Why Can’t We Vaccinate Faster?

Donald G. McNeil Jr.
10 min readMar 10, 2021
First Covid shot, 2:14 AM January 29, Brooklyn Army Terminal

One year ago this week, I went into hiding from the coronavirus.

On March 12, I taped one episode of The Daily inside a studio at The New York Times. With the help of a slightly nervous producer who lived a short bicycle ride away, I did the the next on March 13 from my Brooklyn living room, describing my own Lockdown, Day 1.

(That was the week the World Health Organization declared Covid-19 a pandemic, flights from Europe were cut off, and Americans were urged to stay home. Life suddenly got simpler — and a lot scarier.)

Now, exactly one year later, I’m slouching toward immunity.

I got my second shot on February 27, so my boosted antibodies and primed T-cells are now kicking in. Saturday, March 13 is my second-shot-plus-two-weeks point.

The Centers for Disease Control and Prevention has just ruled that people like me can tiptoe partially out of hiding. If we tread carefully, we can see our grandchildren or hold small dinner parties indoors with other double vaccinees.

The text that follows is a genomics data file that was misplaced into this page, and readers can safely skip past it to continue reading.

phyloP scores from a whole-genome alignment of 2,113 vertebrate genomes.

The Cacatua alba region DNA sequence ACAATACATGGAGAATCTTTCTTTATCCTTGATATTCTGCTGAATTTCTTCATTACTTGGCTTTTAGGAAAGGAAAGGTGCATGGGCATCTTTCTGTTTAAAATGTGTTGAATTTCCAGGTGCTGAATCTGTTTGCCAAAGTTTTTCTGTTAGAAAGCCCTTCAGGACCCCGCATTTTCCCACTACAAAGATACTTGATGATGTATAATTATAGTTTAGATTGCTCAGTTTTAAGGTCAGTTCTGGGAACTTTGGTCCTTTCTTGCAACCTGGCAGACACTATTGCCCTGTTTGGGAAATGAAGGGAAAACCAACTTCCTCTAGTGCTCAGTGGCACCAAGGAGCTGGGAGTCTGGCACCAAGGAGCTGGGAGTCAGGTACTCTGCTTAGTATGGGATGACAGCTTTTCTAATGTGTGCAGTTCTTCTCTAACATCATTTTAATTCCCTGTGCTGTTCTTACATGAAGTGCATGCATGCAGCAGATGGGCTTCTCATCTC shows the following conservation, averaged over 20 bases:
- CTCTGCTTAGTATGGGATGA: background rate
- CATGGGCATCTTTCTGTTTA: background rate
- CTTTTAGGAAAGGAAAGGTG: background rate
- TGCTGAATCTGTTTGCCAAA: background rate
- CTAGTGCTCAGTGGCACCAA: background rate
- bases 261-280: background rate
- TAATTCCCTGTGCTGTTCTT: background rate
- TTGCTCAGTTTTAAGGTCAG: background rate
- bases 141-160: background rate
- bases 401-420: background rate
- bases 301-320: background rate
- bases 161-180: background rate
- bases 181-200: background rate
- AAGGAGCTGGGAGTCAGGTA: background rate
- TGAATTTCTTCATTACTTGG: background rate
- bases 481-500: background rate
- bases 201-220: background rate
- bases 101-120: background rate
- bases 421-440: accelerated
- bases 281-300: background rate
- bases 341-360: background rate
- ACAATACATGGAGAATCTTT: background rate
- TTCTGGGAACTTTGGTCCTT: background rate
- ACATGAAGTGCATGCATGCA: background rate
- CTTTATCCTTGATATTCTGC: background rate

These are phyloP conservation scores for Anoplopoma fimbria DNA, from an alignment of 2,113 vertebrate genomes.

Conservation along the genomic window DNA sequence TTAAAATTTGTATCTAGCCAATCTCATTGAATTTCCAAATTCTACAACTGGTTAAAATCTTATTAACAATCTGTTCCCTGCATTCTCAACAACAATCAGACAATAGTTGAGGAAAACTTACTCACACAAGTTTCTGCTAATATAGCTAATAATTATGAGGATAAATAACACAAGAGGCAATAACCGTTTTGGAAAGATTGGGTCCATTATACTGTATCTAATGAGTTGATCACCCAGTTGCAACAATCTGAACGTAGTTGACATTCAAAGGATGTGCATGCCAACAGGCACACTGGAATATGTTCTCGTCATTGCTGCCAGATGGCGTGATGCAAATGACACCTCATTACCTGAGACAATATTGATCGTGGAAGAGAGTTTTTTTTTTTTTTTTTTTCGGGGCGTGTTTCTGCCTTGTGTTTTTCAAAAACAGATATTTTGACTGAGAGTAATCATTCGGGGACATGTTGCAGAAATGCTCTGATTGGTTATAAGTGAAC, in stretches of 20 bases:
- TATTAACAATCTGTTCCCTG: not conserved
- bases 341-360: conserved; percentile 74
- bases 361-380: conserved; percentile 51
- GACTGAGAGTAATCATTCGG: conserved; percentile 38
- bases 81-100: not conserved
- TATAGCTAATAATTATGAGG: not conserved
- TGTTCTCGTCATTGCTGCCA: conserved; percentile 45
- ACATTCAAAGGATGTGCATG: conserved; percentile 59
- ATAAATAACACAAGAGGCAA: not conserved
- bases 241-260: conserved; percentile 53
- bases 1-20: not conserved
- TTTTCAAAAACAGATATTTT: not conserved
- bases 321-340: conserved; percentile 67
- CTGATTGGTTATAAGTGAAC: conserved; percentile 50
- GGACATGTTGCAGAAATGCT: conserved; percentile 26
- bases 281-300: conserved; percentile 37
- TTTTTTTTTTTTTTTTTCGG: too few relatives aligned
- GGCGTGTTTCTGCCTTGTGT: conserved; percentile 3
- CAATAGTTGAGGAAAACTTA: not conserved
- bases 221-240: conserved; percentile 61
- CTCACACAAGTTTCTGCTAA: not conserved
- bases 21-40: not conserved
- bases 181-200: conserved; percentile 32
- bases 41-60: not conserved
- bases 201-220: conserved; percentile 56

That’s wonderful news for us.

But the news for the country as a whole is anything but wonderful. Though we have dropped from January’s peak, we seem stuck at nearly 60,000 new cases a day. That is twice as bad as the terrible spring surge that drove us all indoors.

We are vaccinating a little more than 2 million people a day. In a population of 330 million, most of whom may eventually need two shots, that’s not fast enough.

I’m vaccinated only because I got ridiculously lucky.

During my last Daily appearance, on January 27, I lamented that, like many of my Brooklyn neighbors over age 65, I could not find an open vaccine slot.

A colleague who heard that emailed me the next day to say that a few had just opened up at the Brooklyn Army Terminal and if I moved fast, I might snag one.

I did, and got my first Moderna dose at 2:14 AM on January 29, meandering from one trailer to another in the terminal’s parking lot in the freezing cold.

Having listened to and read a lot of other people’s stories, I think I can honestly say that this is the biggest mess of a vaccine rollout I’ve ever covered. It is a Keystone



Donald G. McNeil Jr.

New York Times, 1976–2021. Last beat: lead Covid reporter. 2020 Chancellor Award; 2021 NYT team Pulitzer donaldgmcneiljr1954@gmail.com